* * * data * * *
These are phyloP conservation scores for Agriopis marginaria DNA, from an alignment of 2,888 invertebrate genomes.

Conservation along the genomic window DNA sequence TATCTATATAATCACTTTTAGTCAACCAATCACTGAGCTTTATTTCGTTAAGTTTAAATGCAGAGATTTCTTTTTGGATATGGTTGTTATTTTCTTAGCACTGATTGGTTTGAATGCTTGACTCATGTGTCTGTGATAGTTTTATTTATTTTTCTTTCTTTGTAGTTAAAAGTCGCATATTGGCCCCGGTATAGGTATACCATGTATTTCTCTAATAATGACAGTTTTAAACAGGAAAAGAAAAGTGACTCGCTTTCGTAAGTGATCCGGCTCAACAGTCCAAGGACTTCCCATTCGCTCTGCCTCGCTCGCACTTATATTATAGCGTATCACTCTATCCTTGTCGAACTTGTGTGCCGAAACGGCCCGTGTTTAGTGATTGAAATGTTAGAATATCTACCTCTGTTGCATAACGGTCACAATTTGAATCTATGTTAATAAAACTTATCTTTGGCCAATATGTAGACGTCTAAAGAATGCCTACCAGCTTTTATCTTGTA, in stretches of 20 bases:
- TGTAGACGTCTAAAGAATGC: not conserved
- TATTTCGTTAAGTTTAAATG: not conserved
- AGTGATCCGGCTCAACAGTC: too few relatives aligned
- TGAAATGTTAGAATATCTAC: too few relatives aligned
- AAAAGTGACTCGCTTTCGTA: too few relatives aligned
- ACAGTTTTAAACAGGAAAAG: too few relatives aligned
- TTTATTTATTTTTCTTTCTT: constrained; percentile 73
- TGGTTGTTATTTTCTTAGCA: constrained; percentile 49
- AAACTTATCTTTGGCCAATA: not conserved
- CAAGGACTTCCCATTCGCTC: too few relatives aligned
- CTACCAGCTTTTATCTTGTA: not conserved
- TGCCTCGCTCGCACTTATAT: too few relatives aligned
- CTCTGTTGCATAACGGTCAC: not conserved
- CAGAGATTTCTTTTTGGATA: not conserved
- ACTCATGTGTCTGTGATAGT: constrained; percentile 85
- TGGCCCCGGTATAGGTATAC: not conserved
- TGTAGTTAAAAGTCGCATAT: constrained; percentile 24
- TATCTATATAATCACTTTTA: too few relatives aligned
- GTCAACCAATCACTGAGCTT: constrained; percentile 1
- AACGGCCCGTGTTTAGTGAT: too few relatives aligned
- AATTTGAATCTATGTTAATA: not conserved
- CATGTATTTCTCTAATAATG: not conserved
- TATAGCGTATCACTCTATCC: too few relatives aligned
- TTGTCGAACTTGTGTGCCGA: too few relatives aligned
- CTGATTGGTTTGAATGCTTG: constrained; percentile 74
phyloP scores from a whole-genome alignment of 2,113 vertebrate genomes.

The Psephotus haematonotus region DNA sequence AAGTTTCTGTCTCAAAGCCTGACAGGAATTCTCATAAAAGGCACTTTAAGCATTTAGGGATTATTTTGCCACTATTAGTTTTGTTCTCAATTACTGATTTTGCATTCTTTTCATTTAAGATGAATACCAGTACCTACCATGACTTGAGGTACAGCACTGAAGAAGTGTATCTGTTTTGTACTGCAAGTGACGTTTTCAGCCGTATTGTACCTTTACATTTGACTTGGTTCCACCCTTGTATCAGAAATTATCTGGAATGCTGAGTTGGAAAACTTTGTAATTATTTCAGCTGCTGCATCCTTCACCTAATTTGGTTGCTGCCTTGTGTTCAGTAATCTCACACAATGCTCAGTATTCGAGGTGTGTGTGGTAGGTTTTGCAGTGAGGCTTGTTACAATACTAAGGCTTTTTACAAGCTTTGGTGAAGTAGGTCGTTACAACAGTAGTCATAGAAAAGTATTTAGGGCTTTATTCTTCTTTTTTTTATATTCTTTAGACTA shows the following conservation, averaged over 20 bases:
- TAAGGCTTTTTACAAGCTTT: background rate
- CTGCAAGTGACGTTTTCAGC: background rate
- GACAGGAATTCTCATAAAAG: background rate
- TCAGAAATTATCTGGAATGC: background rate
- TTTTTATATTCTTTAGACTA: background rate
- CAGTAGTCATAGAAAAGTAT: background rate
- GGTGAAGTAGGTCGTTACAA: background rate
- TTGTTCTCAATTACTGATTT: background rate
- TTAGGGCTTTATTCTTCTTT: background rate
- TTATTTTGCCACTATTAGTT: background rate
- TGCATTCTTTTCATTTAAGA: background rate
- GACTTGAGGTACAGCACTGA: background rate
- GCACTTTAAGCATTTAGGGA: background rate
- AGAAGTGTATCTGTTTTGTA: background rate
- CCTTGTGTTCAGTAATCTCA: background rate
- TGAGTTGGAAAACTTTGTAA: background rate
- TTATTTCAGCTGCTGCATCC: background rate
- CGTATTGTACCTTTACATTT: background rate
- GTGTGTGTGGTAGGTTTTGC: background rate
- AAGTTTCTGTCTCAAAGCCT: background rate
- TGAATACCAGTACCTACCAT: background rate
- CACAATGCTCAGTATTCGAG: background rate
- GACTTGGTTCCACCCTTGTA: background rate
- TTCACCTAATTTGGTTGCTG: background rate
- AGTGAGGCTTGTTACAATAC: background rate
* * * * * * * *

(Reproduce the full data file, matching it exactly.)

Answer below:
These are phyloP conservation scores for Agriopis marginaria DNA, from an alignment of 2,888 invertebrate genomes.

Conservation along the genomic window DNA sequence TATCTATATAATCACTTTTAGTCAACCAATCACTGAGCTTTATTTCGTTAAGTTTAAATGCAGAGATTTCTTTTTGGATATGGTTGTTATTTTCTTAGCACTGATTGGTTTGAATGCTTGACTCATGTGTCTGTGATAGTTTTATTTATTTTTCTTTCTTTGTAGTTAAAAGTCGCATATTGGCCCCGGTATAGGTATACCATGTATTTCTCTAATAATGACAGTTTTAAACAGGAAAAGAAAAGTGACTCGCTTTCGTAAGTGATCCGGCTCAACAGTCCAAGGACTTCCCATTCGCTCTGCCTCGCTCGCACTTATATTATAGCGTATCACTCTATCCTTGTCGAACTTGTGTGCCGAAACGGCCCGTGTTTAGTGATTGAAATGTTAGAATATCTACCTCTGTTGCATAACGGTCACAATTTGAATCTATGTTAATAAAACTTATCTTTGGCCAATATGTAGACGTCTAAAGAATGCCTACCAGCTTTTATCTTGTA, in stretches of 20 bases:
- TGTAGACGTCTAAAGAATGC: not conserved
- TATTTCGTTAAGTTTAAATG: not conserved
- AGTGATCCGGCTCAACAGTC: too few relatives aligned
- TGAAATGTTAGAATATCTAC: too few relatives aligned
- AAAAGTGACTCGCTTTCGTA: too few relatives aligned
- ACAGTTTTAAACAGGAAAAG: too few relatives aligned
- TTTATTTATTTTTCTTTCTT: constrained; percentile 73
- TGGTTGTTATTTTCTTAGCA: constrained; percentile 49
- AAACTTATCTTTGGCCAATA: not conserved
- CAAGGACTTCCCATTCGCTC: too few relatives aligned
- CTACCAGCTTTTATCTTGTA: not conserved
- TGCCTCGCTCGCACTTATAT: too few relatives aligned
- CTCTGTTGCATAACGGTCAC: not conserved
- CAGAGATTTCTTTTTGGATA: not conserved
- ACTCATGTGTCTGTGATAGT: constrained; percentile 85
- TGGCCCCGGTATAGGTATAC: not conserved
- TGTAGTTAAAAGTCGCATAT: constrained; percentile 24
- TATCTATATAATCACTTTTA: too few relatives aligned
- GTCAACCAATCACTGAGCTT: constrained; percentile 1
- AACGGCCCGTGTTTAGTGAT: too few relatives aligned
- AATTTGAATCTATGTTAATA: not conserved
- CATGTATTTCTCTAATAATG: not conserved
- TATAGCGTATCACTCTATCC: too few relatives aligned
- TTGTCGAACTTGTGTGCCGA: too few relatives aligned
- CTGATTGGTTTGAATGCTTG: constrained; percentile 74
phyloP scores from a whole-genome alignment of 2,113 vertebrate genomes.

The Psephotus haematonotus region DNA sequence AAGTTTCTGTCTCAAAGCCTGACAGGAATTCTCATAAAAGGCACTTTAAGCATTTAGGGATTATTTTGCCACTATTAGTTTTGTTCTCAATTACTGATTTTGCATTCTTTTCATTTAAGATGAATACCAGTACCTACCATGACTTGAGGTACAGCACTGAAGAAGTGTATCTGTTTTGTACTGCAAGTGACGTTTTCAGCCGTATTGTACCTTTACATTTGACTTGGTTCCACCCTTGTATCAGAAATTATCTGGAATGCTGAGTTGGAAAACTTTGTAATTATTTCAGCTGCTGCATCCTTCACCTAATTTGGTTGCTGCCTTGTGTTCAGTAATCTCACACAATGCTCAGTATTCGAGGTGTGTGTGGTAGGTTTTGCAGTGAGGCTTGTTACAATACTAAGGCTTTTTACAAGCTTTGGTGAAGTAGGTCGTTACAACAGTAGTCATAGAAAAGTATTTAGGGCTTTATTCTTCTTTTTTTTATATTCTTTAGACTA shows the following conservation, averaged over 20 bases:
- TAAGGCTTTTTACAAGCTTT: background rate
- CTGCAAGTGACGTTTTCAGC: background rate
- GACAGGAATTCTCATAAAAG: background rate
- TCAGAAATTATCTGGAATGC: background rate
- TTTTTATATTCTTTAGACTA: background rate
- CAGTAGTCATAGAAAAGTAT: background rate
- GGTGAAGTAGGTCGTTACAA: background rate
- TTGTTCTCAATTACTGATTT: background rate
- TTAGGGCTTTATTCTTCTTT: background rate
- TTATTTTGCCACTATTAGTT: background rate
- TGCATTCTTTTCATTTAAGA: background rate
- GACTTGAGGTACAGCACTGA: background rate
- GCACTTTAAGCATTTAGGGA: background rate
- AGAAGTGTATCTGTTTTGTA: background rate
- CCTTGTGTTCAGTAATCTCA: background rate
- TGAGTTGGAAAACTTTGTAA: background rate
- TTATTTCAGCTGCTGCATCC: background rate
- CGTATTGTACCTTTACATTT: background rate
- GTGTGTGTGGTAGGTTTTGC: background rate
- AAGTTTCTGTCTCAAAGCCT: background rate
- TGAATACCAGTACCTACCAT: background rate
- CACAATGCTCAGTATTCGAG: background rate
- GACTTGGTTCCACCCTTGTA: background rate
- TTCACCTAATTTGGTTGCTG: background rate
- AGTGAGGCTTGTTACAATAC: background rate